Choice of James Franco as Fidel Castro leads to politically misguided controversy

A politically correct critique by a colleague against the casting of James Franco in the role of Fidel Castro, announced last week, made it clear how misconceptions and misinformation guide vigilante impulses on social media.

John Leguizamo criticized the fact that James Franco played the former dictator in the movie “Alina of Cuba”, complaining about the discrimination faced by Latino actors, who have difficulties finding work and are replaced by Americans in Hollywood productions.

“I have no problem with Franco, but he is not Latino”, wrote Leguizamo on Friday (5/8) on his social networks.

The protest reinforces that Leguizamo sees no problem in Franco’s return to acting, after being denounced for abuse and prosecuted in 2019, on charges of sexually exploiting young women who attended his acting classes. The process was resolved last year and he is slowly starting to resume his career.

But James Franco does have Latin blood and a genealogy closer to that of Fidel Castro than John Leguizamo himself, who was born in Colombia.

Franco’s great-grandfather came to the US from Madeira Island, a Portuguese colony off the coast of Africa, and spoke Portuguese.

Only there’s more. Fidel Castro’s father was born in Spain and his mother in the Canary Islands, which is the closest country – and a boat ride away – from Madeira.

If he depended on a genetic report to interpret the former dictator of Cuba, Franco would be hired immediately. After all, his families originated in the same region, at a distance of only 498 km.

Despite this, Leguizamo even called for a boycott of the film, because Franco was not Latin enough.

“How is this still happening? How does Hollywood continue to not only exclude us, but also steal our narratives? Enough of Hollywood and streamer appropriation! Boycott! That’s over! Also, this is a seriously difficult story to tell without aggrandizement, which would be wrong! I have no problems with Franco, but he is not Latino!”, wrote the actor on his Instagram.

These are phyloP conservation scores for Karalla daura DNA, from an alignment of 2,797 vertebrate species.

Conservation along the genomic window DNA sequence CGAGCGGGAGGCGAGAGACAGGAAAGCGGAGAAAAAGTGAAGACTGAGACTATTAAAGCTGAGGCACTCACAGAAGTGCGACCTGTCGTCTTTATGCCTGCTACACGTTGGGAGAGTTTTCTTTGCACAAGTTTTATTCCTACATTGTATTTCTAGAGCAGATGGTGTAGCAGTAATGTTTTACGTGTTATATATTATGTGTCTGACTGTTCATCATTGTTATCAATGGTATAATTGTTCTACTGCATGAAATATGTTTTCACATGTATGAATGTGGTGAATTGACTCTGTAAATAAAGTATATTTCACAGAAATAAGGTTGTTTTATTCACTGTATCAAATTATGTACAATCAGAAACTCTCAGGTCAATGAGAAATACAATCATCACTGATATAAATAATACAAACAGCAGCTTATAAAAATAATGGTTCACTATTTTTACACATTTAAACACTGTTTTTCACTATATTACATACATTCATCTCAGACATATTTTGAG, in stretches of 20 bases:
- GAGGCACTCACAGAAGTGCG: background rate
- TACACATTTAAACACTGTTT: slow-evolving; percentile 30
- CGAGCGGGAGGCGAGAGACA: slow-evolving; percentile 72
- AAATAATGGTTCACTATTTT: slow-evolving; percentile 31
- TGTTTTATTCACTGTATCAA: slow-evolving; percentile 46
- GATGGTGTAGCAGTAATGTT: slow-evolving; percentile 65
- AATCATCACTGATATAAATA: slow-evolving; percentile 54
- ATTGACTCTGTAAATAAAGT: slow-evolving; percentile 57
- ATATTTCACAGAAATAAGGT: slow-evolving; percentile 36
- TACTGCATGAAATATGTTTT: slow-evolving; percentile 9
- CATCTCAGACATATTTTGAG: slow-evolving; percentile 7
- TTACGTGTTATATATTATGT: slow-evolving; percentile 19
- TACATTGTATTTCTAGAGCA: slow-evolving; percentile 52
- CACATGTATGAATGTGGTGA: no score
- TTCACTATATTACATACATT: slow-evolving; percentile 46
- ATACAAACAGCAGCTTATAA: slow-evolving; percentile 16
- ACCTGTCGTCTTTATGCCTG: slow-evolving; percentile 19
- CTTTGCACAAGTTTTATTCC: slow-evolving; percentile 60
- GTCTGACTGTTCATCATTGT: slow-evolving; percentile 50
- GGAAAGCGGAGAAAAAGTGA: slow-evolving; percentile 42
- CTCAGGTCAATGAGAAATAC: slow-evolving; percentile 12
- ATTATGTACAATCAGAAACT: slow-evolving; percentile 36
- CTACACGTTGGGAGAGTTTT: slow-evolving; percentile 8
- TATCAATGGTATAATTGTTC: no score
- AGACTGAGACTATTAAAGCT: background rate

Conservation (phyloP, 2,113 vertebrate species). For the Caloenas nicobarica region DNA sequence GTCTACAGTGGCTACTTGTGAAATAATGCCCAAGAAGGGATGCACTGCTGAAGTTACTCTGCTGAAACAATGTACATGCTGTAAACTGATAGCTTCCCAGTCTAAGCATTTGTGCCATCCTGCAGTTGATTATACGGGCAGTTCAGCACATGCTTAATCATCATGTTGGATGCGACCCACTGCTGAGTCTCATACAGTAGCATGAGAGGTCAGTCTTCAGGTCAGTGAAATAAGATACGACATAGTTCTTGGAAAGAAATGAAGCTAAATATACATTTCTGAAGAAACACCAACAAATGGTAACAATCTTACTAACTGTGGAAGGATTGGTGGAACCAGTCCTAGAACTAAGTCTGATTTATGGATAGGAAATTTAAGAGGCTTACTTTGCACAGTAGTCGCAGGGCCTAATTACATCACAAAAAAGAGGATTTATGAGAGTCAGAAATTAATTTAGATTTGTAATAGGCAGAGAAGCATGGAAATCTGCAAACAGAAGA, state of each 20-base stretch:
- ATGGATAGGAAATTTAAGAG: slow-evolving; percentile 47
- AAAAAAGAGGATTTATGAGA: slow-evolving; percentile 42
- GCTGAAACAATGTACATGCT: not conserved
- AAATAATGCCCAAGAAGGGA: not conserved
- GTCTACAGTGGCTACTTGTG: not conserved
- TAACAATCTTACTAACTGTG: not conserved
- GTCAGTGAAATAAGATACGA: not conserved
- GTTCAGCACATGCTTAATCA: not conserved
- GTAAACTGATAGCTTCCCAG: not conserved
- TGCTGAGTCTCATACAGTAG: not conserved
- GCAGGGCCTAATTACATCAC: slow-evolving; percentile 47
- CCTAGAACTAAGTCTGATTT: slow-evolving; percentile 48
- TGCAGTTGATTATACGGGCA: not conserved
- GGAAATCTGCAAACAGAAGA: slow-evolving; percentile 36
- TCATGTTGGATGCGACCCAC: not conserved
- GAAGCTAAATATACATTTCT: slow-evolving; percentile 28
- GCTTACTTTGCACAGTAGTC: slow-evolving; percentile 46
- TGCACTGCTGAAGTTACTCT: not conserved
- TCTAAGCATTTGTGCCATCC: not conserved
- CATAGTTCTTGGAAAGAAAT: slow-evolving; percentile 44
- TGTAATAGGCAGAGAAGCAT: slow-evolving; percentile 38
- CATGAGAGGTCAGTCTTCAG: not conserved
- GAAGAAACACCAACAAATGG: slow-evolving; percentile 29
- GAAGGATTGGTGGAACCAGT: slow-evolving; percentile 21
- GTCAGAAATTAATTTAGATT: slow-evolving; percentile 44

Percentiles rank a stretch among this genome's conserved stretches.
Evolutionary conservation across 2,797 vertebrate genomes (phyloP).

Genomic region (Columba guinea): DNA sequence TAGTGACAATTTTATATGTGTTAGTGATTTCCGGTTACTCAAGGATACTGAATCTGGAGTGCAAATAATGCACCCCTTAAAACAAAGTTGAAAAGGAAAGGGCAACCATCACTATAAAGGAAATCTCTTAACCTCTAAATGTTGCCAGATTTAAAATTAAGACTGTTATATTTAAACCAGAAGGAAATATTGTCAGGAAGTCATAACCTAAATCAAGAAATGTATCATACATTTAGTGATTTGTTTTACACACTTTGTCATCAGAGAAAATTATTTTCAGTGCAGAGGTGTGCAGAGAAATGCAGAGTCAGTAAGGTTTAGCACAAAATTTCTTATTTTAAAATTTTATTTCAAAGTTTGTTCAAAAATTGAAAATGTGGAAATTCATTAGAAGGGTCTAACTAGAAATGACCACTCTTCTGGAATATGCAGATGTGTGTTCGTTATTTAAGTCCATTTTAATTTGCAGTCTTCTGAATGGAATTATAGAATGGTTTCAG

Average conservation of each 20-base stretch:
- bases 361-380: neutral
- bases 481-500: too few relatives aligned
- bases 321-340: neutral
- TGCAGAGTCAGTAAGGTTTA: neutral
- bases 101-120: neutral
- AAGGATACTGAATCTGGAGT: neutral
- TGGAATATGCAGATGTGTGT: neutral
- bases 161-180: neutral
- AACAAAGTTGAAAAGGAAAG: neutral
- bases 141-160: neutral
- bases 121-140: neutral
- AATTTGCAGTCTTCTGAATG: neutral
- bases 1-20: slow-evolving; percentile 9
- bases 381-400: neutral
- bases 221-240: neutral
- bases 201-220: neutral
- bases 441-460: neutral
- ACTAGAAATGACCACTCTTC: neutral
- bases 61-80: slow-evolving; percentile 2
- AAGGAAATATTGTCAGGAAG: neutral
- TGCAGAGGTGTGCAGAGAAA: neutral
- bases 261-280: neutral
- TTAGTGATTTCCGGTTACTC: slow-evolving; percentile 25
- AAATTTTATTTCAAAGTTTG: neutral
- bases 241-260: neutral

“Alina of Cuba” producer John Martinez O’Felan countered the attack without mentioning Franco’s background, complaining against what he called a “blind attack.”

“A guy like John Leguizamo has historically been regarded by Hispanics as one of America’s top Latino descent actors since the 1990s and I’ve always looked up to him. But his comments are culturally ignorant and a blind attack with zero substance related to this project,” O’Felan told The Hollywood Reporter.

Fidel Castro’s own daughter, Alina Fernández, stepped in next to defend Franco.

As well as boasting that “the project is almost entirely Latino, both in front of and behind the camera,” she told Deadline: “James Franco bears an obvious physical resemblance to Fidel Castro, in addition to his skills and charisma.”

“I think the entire cast is amazing,” he added, citing actress Mia Maestro (“The Strain”) in the role of her mother, Natalia “Naty” Revuelta, and Ana Villafañe (“New Amsterdam”) as the title character – who is herself

“Alina of Cuba” is directed by the Spaniard Miguel Bardem (“Incautos”) and a screenplay written by the Puerto Rican José Rivera (“Dários de Motocicleta”) and the Cuban Nilo Cruz, the first Latino winner of the Pulitzer Prize – for the play “Anna in the Tropic” (2002).

The plot is based on Alina’s memoir and tells the amazing story of the daughter of Fidel Castro and a Cuban socialite, who was born in secret in Cuba three years before her father took power in the country. She didn’t find out whose daughter she was until age 10 and fled the country as a dissident in 1993, disguised as a Spanish tourist.

Faced with the repercussion of his protest, Leguizamo spoke again. He recorded videos insisting that he has “no problem with James Franco”, especially after discovering the Portuguese colonial past of the actor’s family, and sought to justify his outburst.

“I grew up in a time when Latinos couldn’t play Latinos in movies. Where Charlton Heston played Mexican, Eli Wallach played Mexican, Al Pacino played Cuban and Puerto Rican, even Ben Affleck played Latino in ‘Argo’ and Marisa Tomei played Latina women.

Leguizamo also listed historical roles of Latinos played by Americans and English.

The detail is that he didn’t comment on Hollywood’s latest practice of casting Spanish (ie European) couple Javier Barden and Penélope Cruz as Latin Americans. Barden, in fact, has just played an illustrious Cuban: the musician and comedian Desi Arnaz in “Introducing the Ricardos”. This is not a reminder of the Charlton Heston and Eli Wallach era. Barden was nominated for an Oscar 2022 for his performance.

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